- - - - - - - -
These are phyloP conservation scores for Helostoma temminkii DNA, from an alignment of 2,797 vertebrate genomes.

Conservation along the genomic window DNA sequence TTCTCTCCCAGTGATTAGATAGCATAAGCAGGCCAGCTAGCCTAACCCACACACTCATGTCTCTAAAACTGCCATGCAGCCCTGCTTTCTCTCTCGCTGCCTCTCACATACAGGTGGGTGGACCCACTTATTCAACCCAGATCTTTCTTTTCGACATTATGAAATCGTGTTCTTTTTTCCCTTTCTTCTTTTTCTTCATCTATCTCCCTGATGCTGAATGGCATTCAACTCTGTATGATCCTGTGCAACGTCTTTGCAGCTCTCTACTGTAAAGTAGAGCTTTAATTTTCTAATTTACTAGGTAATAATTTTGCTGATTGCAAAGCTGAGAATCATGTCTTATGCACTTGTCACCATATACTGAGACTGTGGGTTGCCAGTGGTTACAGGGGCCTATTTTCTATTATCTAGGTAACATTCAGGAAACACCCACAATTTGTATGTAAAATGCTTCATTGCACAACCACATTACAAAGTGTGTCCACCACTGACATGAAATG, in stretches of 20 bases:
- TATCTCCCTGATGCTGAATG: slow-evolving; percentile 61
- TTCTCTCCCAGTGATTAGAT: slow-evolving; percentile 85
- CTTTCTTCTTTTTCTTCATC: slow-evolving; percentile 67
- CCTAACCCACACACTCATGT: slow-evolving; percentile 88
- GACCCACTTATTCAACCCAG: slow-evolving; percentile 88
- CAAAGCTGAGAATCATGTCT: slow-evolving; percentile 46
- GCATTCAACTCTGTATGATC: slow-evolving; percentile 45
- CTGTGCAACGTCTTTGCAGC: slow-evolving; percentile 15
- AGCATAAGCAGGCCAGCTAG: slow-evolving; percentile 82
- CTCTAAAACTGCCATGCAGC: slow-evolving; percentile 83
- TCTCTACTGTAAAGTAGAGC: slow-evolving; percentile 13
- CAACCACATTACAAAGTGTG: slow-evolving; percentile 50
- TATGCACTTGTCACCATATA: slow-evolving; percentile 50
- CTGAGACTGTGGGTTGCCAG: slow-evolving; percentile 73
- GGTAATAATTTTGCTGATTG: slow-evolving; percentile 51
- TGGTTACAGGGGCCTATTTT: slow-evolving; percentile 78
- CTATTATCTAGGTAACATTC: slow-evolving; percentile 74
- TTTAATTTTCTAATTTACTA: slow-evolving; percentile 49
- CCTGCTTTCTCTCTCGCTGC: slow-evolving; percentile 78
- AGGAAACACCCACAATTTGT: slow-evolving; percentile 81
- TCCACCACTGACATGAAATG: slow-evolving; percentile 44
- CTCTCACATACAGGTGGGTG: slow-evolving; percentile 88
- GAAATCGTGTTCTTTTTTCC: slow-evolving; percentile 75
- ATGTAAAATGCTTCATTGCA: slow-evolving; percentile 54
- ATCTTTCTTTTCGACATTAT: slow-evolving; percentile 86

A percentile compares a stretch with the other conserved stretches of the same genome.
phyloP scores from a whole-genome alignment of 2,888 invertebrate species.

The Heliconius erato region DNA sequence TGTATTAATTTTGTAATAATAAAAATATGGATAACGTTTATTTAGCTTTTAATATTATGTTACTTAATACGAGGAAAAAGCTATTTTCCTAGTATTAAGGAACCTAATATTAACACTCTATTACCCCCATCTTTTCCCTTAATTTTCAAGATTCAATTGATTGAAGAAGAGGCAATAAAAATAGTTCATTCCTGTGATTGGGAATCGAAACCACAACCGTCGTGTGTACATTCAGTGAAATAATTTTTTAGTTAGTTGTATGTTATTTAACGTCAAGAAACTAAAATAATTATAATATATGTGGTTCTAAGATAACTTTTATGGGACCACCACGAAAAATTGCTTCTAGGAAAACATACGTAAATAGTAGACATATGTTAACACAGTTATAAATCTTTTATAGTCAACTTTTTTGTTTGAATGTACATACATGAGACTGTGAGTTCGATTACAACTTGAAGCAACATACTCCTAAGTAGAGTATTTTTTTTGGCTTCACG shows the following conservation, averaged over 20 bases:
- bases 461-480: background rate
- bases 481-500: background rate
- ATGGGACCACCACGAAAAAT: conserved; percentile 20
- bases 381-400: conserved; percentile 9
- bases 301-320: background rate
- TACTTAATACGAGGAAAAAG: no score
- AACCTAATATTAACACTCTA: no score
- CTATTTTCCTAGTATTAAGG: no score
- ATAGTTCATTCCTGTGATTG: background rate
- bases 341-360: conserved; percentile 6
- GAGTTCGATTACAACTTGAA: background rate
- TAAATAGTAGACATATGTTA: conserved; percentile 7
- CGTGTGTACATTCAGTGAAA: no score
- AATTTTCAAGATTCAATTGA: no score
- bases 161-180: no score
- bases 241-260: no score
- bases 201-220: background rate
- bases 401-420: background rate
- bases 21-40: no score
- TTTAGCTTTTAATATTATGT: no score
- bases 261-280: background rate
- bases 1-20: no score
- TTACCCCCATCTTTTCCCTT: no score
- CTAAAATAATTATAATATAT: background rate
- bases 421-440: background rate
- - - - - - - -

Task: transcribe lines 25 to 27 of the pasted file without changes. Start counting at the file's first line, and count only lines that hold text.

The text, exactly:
- GAAATCGTGTTCTTTTTTCC: slow-evolving; percentile 75
- ATGTAAAATGCTTCATTGCA: slow-evolving; percentile 54
- ATCTTTCTTTTCGACATTAT: slow-evolving; percentile 86